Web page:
The IEA forecast that energy demand would be more than 25 percent greater by 2040, owing in large part to expanding activity in India
Paris: Demand for electricity is set to explode in the next two decades, which could be good news for the environment but a challenge for governments and power companies, the IEA said Tuesday.
“The electricity sector is experiencing its most dramatic transformation since its creation more than a century ago,” said the International Energy Agency in an annual energy outlook that focused on electricity.
The IEA forecast that energy demand would be more than 25 percent greater by 2040, owing in large part to expanding activity in India.
Global demand for electricity is expected to surge by around 60 percent, at which point it would account for about one quarter of the total, from 19 percent at present, while coal and oil diminish in importance.
Developing economies will need 90 percent more electricity, for vehicles in China and air conditioning in hotter climates, said the report. Rich countries were also tipped to require more power for electrically based transit systems.
To provide the extra power, the use of wind turbines and solar panels would grow substantially, said the report.
All renewable sources including hydro-electric are to account for 70 percent of the increased output.
Political support and advances in technology meant that the cost of electricity produced by renewable sources had fallen, and that of solar energy was expected to decline further by more than 40 percent over the 20-year period.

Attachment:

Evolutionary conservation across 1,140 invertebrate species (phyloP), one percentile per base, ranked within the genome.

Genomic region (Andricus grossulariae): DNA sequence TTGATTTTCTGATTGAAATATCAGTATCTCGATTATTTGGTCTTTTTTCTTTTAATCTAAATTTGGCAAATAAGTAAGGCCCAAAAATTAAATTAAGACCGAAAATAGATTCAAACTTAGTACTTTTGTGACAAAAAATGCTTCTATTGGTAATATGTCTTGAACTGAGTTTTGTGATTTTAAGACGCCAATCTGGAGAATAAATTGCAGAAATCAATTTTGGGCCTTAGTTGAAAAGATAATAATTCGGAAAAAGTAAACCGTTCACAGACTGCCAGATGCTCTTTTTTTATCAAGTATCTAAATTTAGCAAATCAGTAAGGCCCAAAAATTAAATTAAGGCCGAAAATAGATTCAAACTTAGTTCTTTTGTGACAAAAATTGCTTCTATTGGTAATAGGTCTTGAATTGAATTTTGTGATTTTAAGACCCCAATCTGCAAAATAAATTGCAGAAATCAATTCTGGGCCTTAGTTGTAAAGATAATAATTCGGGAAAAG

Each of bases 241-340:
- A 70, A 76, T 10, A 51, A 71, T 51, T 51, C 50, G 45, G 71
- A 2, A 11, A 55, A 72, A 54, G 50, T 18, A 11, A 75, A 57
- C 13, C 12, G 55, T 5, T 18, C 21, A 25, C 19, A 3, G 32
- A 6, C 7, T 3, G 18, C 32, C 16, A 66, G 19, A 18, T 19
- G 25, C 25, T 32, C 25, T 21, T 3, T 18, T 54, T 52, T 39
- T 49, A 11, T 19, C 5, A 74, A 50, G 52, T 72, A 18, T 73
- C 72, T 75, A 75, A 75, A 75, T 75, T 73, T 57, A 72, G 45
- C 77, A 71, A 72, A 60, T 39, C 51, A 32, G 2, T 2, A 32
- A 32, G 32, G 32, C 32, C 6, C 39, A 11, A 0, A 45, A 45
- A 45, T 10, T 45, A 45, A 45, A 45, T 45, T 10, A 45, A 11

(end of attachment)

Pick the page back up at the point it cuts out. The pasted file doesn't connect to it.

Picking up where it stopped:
Meanwhile, the share of electricity produced by coal should drop to about one quarter of the total from roughly 40 percent today.
Renewables are thus tipped to follow an inverse curve and take coal’s place.
Natural gas at 20 percent and nuclear energy at 10 percent are to remain essentially stable.
– Flexibility – While the increase in renewable energy should benefit the environment, it will nonetheless also pose a challenge, not least because such sources depend on the availability of sun or wind.
“With higher variability in supplies, power systems will need to make flexibility the cornerstone of future electricity markets in order to keep the lights on,” the IEA said.
“Many countries in Europe, as well as Mexico, India and China, are set to require a degree of flexibility that has never been seen before at such large scale,” it added.
Governments and power companies will have to invest more than two trillion dollars a year in new supplies, reform energy markets, improve connections between grids, and pursue technology such as “smart meters” and improved batteries, the report said.
The IEA also imagined a scenario under which an even bigger push towards electricity occurs, with demand leaping by 90 percent instead of 60 percent by 2040.
That would be an increase roughly equivalent to twice the current demand for electricity in the United States.
With half of all vehicles operating on electricity, local air quality should improve noticeably, it noted.